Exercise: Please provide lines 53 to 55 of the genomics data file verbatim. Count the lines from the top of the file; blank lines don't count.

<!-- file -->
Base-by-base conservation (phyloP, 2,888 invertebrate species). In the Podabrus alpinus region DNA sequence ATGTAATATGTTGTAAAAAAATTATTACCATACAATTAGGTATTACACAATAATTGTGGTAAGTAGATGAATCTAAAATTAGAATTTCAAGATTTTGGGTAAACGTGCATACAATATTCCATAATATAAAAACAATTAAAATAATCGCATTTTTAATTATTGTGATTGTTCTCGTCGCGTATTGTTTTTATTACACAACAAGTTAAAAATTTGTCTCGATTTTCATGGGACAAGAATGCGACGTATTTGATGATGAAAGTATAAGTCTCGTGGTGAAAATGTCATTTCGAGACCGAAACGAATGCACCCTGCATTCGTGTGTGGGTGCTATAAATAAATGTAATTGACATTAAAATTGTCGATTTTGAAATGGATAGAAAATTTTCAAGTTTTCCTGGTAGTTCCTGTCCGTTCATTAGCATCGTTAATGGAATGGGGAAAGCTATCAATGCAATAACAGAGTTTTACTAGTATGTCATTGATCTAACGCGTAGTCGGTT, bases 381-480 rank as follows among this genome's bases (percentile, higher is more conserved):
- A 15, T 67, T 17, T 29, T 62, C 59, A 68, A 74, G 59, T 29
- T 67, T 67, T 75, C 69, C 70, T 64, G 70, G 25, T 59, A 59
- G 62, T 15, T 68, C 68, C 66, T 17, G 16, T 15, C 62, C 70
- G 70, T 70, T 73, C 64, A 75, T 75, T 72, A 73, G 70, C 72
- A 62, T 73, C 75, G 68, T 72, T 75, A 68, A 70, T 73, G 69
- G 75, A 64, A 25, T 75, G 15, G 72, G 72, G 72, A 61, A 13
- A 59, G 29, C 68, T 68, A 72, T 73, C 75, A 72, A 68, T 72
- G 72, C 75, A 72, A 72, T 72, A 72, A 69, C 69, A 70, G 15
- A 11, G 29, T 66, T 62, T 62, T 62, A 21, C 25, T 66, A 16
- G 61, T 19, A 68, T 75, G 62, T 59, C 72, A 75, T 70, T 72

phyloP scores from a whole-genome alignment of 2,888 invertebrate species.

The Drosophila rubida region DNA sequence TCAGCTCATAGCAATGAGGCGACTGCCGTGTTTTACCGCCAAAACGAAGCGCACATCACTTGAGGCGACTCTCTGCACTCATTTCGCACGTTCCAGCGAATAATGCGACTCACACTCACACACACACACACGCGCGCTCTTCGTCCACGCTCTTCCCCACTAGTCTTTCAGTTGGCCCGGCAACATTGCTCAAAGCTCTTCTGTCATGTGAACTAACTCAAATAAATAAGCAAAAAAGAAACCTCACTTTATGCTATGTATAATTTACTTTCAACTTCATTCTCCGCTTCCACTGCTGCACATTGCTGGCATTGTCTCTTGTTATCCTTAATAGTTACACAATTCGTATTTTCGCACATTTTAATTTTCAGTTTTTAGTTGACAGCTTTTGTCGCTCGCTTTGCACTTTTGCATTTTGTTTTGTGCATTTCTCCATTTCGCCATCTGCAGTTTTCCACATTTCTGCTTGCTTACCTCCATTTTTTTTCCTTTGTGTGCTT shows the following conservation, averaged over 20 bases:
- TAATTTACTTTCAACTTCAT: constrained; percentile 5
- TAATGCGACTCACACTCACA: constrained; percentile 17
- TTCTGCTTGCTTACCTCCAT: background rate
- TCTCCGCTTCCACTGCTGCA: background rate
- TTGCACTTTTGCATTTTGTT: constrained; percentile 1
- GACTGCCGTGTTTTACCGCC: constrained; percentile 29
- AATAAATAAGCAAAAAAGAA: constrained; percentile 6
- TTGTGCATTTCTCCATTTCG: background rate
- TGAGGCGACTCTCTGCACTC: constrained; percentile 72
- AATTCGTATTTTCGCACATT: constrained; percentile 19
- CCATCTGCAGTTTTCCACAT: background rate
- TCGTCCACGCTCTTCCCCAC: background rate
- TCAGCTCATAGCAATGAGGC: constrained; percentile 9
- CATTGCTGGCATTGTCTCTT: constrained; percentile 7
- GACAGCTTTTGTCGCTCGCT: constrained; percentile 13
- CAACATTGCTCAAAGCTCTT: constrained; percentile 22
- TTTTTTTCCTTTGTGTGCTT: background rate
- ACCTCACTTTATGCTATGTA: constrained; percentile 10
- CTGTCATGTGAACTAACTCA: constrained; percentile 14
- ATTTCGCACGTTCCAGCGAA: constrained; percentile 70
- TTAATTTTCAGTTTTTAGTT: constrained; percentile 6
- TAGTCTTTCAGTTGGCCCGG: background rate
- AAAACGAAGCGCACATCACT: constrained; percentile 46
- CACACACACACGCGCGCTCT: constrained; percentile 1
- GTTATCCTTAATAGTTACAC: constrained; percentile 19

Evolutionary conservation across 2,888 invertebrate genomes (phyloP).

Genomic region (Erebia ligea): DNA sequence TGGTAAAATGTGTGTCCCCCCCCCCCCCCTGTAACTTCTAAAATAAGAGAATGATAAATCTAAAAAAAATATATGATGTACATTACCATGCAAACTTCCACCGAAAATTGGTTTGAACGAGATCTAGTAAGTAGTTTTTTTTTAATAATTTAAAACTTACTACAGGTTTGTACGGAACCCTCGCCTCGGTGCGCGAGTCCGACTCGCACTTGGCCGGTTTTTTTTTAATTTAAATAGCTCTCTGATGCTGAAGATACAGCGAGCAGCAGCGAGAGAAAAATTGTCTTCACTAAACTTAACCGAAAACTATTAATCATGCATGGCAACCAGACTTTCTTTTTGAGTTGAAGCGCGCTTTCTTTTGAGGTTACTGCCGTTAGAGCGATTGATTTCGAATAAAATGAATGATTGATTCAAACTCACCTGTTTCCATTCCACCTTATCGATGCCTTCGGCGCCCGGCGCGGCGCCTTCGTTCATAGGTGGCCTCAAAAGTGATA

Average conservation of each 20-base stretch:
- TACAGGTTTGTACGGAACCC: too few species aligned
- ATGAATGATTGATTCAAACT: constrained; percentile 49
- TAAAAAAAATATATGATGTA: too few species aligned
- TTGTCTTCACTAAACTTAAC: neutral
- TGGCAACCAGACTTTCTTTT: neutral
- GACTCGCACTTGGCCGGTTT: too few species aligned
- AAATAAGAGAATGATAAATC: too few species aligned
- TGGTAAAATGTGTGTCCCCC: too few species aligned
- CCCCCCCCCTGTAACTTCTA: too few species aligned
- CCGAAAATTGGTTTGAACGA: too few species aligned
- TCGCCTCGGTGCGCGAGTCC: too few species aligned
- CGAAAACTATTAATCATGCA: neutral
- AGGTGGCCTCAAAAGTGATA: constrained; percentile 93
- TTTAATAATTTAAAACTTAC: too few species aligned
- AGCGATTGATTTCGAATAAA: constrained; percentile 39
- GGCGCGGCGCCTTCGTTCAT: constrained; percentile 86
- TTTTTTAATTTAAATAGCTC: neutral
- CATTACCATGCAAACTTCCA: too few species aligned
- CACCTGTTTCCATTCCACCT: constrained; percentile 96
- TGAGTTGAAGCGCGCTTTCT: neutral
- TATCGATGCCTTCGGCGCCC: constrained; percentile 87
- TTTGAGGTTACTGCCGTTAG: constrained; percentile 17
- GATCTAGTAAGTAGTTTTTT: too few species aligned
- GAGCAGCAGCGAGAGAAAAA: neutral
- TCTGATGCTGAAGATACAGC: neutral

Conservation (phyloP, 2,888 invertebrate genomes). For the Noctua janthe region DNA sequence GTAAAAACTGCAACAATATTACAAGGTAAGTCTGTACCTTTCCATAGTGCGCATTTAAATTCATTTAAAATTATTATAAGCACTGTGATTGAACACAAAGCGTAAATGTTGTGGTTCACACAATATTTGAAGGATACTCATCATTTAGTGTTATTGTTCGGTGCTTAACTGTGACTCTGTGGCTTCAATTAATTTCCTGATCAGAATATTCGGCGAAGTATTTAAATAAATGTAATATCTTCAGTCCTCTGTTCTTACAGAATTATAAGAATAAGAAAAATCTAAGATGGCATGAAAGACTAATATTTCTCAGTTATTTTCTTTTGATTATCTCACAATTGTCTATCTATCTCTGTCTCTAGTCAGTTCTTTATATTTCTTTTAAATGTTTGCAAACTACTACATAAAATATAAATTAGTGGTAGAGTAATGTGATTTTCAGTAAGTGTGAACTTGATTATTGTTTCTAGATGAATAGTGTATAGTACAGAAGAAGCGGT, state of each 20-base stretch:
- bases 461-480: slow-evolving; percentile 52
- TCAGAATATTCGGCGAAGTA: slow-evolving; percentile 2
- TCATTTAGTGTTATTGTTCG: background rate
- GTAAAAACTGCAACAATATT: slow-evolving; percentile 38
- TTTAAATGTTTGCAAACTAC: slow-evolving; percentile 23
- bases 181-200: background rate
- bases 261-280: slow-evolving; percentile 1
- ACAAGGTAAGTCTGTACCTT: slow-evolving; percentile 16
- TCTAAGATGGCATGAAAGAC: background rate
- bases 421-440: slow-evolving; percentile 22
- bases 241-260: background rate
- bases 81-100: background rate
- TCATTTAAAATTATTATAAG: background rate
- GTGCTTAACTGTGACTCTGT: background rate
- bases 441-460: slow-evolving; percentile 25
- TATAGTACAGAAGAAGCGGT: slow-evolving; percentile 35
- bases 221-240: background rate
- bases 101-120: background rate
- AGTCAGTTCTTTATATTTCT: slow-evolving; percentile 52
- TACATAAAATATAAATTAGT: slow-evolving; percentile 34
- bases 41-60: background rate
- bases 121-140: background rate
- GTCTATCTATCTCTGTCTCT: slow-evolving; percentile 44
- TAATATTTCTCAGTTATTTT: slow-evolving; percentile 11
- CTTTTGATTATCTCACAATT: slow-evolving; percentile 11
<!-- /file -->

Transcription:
- CGAAAACTATTAATCATGCA: neutral
- AGGTGGCCTCAAAAGTGATA: constrained; percentile 93
- TTTAATAATTTAAAACTTAC: too few species aligned